Infant Pointing (9-15 Months) in Different Cultures
There are two tasks for conducting systematic observation of child-caregiver joint attention interactions. Task 1 – a “decorated room” designed to elicit infant and caregiver pointing. Task 2 – videotaped interviews about infant pointing behaviour. The goal of this task is to document the ontogenetic emergence of referential communication in caregiver infant interaction in different cultures, during the critical age of 8-15 months when children come to understand and share others’ intentions. This is of interest to all students of interaction and human communication; it does not require specialist knowledge of children.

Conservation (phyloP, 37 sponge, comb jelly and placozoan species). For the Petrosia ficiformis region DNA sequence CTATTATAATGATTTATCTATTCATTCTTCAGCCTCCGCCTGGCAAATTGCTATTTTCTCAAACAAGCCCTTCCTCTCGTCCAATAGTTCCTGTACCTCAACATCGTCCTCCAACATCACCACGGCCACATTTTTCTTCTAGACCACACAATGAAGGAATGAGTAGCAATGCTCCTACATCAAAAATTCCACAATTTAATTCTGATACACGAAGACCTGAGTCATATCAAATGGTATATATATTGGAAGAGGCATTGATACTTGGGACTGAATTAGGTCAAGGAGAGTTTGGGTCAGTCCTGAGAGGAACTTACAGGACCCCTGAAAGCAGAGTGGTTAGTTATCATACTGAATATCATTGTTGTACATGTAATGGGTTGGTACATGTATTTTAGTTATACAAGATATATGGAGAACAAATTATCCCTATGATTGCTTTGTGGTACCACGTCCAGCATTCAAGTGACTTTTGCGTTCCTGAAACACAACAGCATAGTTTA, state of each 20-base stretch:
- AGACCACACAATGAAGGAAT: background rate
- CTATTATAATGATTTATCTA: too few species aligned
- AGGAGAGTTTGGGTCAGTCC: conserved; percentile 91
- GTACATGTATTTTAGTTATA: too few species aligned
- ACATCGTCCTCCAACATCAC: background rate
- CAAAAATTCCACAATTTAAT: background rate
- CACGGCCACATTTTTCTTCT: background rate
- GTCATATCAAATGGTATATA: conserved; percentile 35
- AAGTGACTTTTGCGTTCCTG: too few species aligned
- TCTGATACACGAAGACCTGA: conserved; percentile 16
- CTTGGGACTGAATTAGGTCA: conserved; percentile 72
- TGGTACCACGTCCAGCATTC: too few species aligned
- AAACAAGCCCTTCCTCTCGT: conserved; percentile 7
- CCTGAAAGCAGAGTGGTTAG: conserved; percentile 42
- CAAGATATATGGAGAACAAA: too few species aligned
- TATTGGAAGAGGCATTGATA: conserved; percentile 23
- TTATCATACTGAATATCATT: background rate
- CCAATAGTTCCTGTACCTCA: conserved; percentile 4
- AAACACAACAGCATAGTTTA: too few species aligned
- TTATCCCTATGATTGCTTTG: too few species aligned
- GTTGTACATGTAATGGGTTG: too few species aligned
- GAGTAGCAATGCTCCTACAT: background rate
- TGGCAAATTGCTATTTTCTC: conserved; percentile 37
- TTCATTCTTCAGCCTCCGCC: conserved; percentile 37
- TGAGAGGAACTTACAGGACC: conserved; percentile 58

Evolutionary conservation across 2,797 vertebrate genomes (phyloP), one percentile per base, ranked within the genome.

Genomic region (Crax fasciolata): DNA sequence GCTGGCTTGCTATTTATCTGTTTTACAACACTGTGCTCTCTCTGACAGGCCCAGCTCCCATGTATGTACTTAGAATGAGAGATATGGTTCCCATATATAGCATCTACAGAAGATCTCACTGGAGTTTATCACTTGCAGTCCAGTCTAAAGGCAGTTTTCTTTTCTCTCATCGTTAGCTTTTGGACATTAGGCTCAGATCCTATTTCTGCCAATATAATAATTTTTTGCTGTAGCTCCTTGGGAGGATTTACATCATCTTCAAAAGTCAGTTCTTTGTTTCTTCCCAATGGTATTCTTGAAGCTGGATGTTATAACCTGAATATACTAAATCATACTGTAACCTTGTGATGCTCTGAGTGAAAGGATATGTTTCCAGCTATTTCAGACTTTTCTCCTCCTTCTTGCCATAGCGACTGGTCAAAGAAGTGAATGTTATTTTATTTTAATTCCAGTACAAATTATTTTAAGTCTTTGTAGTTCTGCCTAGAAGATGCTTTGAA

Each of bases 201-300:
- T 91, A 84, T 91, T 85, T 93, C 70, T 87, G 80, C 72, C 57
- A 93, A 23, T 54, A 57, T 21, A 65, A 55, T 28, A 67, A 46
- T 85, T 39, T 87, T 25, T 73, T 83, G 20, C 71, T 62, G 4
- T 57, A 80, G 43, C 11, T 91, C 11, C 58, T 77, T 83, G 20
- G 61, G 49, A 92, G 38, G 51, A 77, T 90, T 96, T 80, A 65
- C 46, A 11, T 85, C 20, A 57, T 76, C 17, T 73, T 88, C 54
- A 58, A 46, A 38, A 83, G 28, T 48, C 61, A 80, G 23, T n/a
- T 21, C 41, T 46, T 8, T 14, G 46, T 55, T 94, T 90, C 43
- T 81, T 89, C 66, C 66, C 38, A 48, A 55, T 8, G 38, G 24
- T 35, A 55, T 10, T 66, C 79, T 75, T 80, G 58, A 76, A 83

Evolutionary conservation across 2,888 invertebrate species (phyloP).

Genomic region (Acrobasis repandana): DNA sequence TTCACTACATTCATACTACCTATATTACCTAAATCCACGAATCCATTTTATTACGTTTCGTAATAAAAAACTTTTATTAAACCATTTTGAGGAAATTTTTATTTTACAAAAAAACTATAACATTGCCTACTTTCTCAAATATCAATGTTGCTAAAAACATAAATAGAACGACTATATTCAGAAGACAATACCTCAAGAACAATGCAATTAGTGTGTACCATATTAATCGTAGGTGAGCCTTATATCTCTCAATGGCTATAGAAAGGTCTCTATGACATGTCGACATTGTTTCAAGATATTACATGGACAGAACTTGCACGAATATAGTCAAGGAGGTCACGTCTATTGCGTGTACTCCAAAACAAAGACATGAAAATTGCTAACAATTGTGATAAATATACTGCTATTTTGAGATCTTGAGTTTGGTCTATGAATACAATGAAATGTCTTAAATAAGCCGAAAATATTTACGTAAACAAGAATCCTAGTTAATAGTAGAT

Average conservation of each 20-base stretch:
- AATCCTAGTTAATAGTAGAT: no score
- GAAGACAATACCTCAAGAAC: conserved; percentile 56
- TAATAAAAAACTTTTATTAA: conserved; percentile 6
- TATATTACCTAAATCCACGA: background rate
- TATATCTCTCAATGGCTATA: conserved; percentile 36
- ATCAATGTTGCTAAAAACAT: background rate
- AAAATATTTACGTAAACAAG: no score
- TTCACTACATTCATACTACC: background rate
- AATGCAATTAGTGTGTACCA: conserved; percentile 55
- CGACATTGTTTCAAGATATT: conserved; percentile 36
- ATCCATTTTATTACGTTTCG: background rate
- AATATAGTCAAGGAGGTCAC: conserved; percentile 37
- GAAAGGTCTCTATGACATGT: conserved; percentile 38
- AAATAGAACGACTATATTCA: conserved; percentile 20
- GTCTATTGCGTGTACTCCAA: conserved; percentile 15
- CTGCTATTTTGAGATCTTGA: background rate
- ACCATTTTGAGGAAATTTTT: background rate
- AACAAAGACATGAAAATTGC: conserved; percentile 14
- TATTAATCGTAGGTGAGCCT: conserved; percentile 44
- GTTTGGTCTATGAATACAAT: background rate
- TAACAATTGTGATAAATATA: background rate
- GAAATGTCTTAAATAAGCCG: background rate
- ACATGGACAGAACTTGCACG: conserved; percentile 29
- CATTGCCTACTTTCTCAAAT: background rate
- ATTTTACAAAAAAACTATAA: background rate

Please contact Ulf Liszkowski if you intend to participate or contribute to this project.
- Stimuli: A set of 19 objects, to be used in decorating a room with objects designed to elicit pointing.
- Preparations before running the task(s): Before running these tasks, you will need to work out exactly what the verbal instructions will be in the local language. And you will need to set up the ‘decorated room’ in line with the instructions below. It is advisable to have a supply of small toys as presents for the infant at the end of the task. Then you need to identify people in your research community with babies in the 8 to 15 month age range.
- Field Manual entry
- Infant Pointing In Different Cultures (90.51 kB)
- Recommend this entry
- Email this entry to a colleague
How to cite this resource?
- Liszkowski, Ulf & Penelope Brown. 2007. Infant pointing (9-25 months) in different cultures. In Asifa Majid (ed.), Field Manual Volume 10, 82-88. Nijmegen: Max Planck Institute for Psycholinguistics.
- Stable URL